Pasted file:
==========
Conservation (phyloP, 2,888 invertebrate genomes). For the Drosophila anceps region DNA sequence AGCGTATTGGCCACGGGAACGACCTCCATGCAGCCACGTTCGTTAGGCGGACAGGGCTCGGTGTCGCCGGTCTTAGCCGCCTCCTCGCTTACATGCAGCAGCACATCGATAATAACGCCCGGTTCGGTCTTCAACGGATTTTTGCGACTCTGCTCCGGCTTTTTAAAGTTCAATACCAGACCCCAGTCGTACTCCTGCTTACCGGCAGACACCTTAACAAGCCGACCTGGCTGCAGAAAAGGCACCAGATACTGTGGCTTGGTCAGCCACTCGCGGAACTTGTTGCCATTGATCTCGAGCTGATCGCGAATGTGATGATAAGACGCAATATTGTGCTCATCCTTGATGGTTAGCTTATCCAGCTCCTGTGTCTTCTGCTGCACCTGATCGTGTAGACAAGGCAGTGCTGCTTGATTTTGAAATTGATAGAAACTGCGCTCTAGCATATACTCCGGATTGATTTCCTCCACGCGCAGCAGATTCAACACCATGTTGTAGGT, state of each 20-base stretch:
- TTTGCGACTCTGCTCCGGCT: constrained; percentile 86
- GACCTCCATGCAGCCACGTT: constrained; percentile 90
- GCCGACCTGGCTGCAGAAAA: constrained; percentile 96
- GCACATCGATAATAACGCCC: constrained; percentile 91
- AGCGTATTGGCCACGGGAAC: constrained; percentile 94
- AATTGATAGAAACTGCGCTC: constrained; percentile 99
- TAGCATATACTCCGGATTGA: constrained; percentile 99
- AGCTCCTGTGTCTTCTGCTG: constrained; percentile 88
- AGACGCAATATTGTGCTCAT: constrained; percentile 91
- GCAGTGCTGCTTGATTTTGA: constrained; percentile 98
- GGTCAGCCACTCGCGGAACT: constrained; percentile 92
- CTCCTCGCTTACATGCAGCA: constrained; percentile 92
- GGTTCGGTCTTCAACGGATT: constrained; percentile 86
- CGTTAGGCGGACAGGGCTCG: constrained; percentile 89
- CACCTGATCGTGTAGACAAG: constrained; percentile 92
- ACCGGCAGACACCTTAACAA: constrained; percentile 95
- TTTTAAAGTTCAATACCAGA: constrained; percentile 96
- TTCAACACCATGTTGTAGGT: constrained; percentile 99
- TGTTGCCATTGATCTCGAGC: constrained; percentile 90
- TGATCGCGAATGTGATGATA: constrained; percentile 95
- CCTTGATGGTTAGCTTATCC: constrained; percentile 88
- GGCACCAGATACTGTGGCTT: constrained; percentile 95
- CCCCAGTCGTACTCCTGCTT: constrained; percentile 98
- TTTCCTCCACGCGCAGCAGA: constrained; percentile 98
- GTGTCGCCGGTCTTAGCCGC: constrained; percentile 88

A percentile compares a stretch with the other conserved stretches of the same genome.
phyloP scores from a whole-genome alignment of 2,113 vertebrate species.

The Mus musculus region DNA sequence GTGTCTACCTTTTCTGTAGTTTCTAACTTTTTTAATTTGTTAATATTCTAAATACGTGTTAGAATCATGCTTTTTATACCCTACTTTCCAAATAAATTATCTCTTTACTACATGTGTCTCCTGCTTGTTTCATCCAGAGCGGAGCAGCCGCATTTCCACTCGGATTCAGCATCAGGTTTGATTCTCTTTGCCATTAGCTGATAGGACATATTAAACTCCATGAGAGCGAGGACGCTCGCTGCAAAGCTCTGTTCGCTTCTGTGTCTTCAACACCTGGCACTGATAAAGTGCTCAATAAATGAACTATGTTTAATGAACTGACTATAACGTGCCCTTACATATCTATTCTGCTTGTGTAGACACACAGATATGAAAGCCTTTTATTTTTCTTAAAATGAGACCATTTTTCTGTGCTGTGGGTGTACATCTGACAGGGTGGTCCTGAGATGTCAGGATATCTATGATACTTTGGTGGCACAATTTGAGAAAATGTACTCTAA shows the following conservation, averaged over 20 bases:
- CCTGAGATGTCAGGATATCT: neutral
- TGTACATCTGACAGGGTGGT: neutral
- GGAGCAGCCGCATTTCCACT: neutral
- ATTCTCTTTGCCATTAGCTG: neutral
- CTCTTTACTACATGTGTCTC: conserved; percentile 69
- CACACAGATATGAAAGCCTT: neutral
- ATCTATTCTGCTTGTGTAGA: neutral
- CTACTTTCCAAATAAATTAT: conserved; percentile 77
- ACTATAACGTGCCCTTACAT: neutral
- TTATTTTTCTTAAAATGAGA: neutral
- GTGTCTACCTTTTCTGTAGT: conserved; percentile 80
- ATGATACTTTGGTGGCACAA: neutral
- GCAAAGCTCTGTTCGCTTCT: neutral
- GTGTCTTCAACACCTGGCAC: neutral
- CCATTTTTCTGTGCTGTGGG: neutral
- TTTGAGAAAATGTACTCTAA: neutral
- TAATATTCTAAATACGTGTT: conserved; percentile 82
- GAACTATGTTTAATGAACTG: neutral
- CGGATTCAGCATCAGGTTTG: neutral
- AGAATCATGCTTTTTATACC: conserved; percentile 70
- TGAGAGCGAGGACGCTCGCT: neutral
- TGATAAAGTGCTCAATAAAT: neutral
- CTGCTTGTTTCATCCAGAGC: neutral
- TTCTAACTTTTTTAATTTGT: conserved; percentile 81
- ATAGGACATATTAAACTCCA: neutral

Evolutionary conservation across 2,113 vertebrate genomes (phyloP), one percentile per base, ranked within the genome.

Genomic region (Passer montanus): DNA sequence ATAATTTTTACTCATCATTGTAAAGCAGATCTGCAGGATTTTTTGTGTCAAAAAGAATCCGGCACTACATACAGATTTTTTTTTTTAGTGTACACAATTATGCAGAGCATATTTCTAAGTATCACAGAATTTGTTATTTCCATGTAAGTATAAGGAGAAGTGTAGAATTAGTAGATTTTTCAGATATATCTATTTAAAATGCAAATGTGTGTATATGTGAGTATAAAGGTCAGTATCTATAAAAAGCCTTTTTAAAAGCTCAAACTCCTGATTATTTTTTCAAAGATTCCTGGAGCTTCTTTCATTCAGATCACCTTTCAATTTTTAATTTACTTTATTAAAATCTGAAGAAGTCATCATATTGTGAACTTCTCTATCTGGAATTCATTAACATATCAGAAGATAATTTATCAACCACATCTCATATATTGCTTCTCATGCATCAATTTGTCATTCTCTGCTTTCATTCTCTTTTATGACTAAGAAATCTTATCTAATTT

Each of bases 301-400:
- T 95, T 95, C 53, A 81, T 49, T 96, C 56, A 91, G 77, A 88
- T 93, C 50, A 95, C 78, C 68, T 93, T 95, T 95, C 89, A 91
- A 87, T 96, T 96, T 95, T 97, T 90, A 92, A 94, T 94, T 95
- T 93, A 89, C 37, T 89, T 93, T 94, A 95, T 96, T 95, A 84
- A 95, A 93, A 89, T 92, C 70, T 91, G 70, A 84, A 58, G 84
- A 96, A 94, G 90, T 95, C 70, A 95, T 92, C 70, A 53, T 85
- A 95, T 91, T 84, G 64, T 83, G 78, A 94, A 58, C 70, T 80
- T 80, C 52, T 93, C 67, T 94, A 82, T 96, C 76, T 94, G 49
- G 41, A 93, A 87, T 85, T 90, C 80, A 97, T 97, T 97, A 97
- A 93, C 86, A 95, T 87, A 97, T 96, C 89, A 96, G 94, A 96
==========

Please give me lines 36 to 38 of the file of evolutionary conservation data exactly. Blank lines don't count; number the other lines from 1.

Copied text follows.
- ATCTATTCTGCTTGTGTAGA: neutral
- CTACTTTCCAAATAAATTAT: conserved; percentile 77
- ACTATAACGTGCCCTTACAT: neutral